Multiband “Fan” Dipole, aka: The Ramsay Dipole

Yes, it was named after the potty-mouthed chef – The F-word… Yes, that one.  Spoken in response to my 40m Linear-Loaded Dipole deciding to shift frequency slightly and require a slight prune on 2 separate occasions.  So, The F-word can also mean frequency.  Yes, that’s much more pleasant.  So, with that in mind – Here’s a description of a simple multiband “fan” dipole that fits in a 14m/50ft garden and can work 40m through 10m.

This antenna was revised on 18th July 2013 : The current configuration of the wires are as follows:

  • 40m Linear-Loaded (around 12m each) with 30cm “pig-tails” – I can lower the antenna, twist these wires together and enjoy resonance at around 7.040 rather than 7.130MHz.  Great for CW and digimodes.

  • 20m Dipole

  • 15m Dipole
    The 15m wires are there because the 40m wires do not present a significant dip as an odd-harmonic.  The above combination gives me under 3:1 VSWR on 40m, 20m, 15m, and 12m.  A little bit of help from my MFJ-948 is required on 17m+10m.  Because I’ve added a resonant 20m dipole, the previous 17m null is now at 16.8MHz.

Update 6th March 2014 : After some tests with a 2nd version, I have managed to improve the reliability of the SWR – quite simply: longer PVC spreaders!  From a few experiments with this new version about 10ft off the ground, I found that you need to keep the other band wires as far away from the 40m return wire as possible.  I’ll update this article “properly” soon, but the short answer seems to be keep your spreaders as long as possible!

The following text describes the original build of this aerial: A 40m, 20m, 17m resonant dipole at just under 50ft in length…

I dislike using an ATU – Not only because it’s frustrating when changing bands to have to re-adjust everything, but it’s hardly an efficient way of getting your signal up and away – My objective was to be resonant on several HF bands, particularly 40m, 20m and 17m.

I like 40m, and I didn’t want to lose the ability to just switch-on and operate – So I wanted to keep the linear-loaded 40m wires and add wires for the higher bands.  Initial tests with 20m/17m/15m wires gave me a washing line (ie: not much of an aerial), so I removed the 17m+15m wires.

Perfection!  I ended-up with a perfect match at 7.125, 14.100 and 18.155.  The SWR creeps up a bit on 20m but is within 3:1 for the whole band so the internal ATU on the FT-950 is able to keep things “respectable”.  The 17m resonance is very narrow, about 50KHz, and typically gets you onto the SSB section of the band.

         

The wires are held in place via a series of PVC “spreaders” – Each one is made from 22mm conduit trunking that has 5-sets of 4 holes, 40mm apart.  These allow the wire to thread in, out, back in and out of the tube (think Omega symbol), holes at 9, 11, 1 and 3 o’clock.  This arrangement keeps the wires tensioned and prevents any interaction between them which would cause the resonance to alter drastically.  It is advised to keep the 20m+15m wires as far from the 40m pair as much as possible – I have had little success with adding a 10m dipole to this arrangement: I suspect a longer set of spreaders would be required.  YMMV.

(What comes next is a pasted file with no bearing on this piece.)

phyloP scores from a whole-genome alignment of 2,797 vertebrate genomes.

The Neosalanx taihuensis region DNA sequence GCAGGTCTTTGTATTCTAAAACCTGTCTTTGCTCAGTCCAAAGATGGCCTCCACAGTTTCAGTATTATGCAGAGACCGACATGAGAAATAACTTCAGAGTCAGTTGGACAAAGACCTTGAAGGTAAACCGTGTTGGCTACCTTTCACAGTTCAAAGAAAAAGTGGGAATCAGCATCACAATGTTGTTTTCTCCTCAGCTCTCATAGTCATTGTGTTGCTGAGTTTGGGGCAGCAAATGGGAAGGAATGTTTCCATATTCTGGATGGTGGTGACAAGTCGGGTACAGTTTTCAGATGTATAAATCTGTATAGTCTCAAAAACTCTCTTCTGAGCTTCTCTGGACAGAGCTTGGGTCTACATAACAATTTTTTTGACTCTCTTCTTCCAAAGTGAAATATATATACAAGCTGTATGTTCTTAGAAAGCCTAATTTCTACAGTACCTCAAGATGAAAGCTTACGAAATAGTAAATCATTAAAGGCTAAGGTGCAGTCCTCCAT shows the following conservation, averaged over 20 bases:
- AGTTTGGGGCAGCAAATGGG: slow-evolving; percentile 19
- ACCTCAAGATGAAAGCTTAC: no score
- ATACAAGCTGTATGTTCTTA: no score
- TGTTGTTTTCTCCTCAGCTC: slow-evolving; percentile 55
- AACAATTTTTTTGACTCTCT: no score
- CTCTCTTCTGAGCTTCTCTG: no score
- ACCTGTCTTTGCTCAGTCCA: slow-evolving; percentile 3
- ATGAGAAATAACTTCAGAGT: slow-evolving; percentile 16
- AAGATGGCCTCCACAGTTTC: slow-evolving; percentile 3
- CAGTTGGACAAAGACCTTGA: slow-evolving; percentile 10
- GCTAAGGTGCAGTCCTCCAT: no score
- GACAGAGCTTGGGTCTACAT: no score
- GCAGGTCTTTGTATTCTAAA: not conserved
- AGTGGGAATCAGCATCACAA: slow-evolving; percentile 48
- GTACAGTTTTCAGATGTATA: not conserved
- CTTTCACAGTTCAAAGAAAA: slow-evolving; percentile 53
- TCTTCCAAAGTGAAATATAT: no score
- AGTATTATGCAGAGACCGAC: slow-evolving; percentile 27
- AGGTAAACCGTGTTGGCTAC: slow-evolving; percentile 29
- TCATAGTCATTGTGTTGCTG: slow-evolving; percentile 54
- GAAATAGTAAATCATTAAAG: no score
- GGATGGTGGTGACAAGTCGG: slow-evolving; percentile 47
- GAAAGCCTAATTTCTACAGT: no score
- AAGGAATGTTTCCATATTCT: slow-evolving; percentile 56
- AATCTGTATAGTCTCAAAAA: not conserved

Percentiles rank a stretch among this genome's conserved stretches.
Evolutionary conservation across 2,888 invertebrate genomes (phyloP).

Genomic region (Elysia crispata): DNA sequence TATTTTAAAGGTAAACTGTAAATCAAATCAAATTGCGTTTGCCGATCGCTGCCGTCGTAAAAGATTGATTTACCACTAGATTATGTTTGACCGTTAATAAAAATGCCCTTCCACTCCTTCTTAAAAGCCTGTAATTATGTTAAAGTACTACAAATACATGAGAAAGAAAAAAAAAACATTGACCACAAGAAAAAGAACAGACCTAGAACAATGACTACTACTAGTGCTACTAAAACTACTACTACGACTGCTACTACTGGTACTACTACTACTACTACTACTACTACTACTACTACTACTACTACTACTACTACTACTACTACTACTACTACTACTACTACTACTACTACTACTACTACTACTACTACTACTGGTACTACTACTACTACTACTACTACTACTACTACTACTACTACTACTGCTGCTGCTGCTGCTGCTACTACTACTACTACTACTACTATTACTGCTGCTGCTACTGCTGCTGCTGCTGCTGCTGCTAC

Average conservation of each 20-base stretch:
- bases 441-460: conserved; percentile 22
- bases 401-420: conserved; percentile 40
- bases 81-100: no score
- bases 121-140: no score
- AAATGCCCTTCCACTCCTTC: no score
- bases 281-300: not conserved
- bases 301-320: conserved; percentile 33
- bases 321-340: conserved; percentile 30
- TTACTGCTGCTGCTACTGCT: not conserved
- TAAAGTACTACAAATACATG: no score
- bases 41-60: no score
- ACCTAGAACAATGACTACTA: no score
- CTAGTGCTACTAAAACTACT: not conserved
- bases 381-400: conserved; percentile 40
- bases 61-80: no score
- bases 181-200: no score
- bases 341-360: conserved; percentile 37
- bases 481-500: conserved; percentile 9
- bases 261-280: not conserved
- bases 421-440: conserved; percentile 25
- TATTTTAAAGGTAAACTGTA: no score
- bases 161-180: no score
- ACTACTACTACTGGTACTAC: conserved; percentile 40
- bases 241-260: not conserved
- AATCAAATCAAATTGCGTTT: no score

The 40m wires are actually longer than half-wavelength, they are around 12m rather than the “on-paper” value of about 10.5m.  This re-enforces the wisdom of making your initial wires longer than they need to be – It’s easier to prune than it is to extend!  Because of the folded arrangement of the 40m wires, it doesn’t work on 15m so I need to either increase the length of the spreaders to give the wires more breathing space, or get a bigger garden!  The spacing between the 40m wires is 40mm on the spreader, with the 20m wires 80mm from the “return leg” of the 40m wire.

Shown below is one-half of the dipole with a typical 1:1 balun – I am using a Diamond BU-50, but an M0CVO or Watson model will suffice.

Multiband “Fan” Dipole – click for a larger image and more details

The image shown above has the 40m linear-loaded wire plus 20m+15m wires – The overall length of this aerial is 12m.  If you have a longer garden, you can move the pig-tail join further back the return wire.  This dipole was built to replace my single-band 40m Linear-Loaded Dipole.  You could also use it as a sloper or in an Inverted-V formation if you have limited space.  The balun used is a Diamond BU-50 – I’ve yet to try this aerial without one, and I like to err on the side of caution.  Below is my method of keeping wires fixed when using PVC spreaders – Simply drill 4 holes: A pair straight through and then 2 in-between.  The wire is then threaded through to form an Omega symbol.

When testing+tuning, you can start with just the 40m wires – Aim for about 7.125-150MHz as the sweet-spot.  Once you’re happy, add the 20m and 15m wires and continue tuning – Adding more wires will bring down the 40m resonance a bit.  Does it work?  Check my Online Logbook – Every HF QSO from 11th July 2012 onwards that says “Loaded Dipole” or “Dipole” was made using this aerial.  For some bedtime reading on the subject of multi-band “fan” dipoles – This article on Ham Universe is worth a look.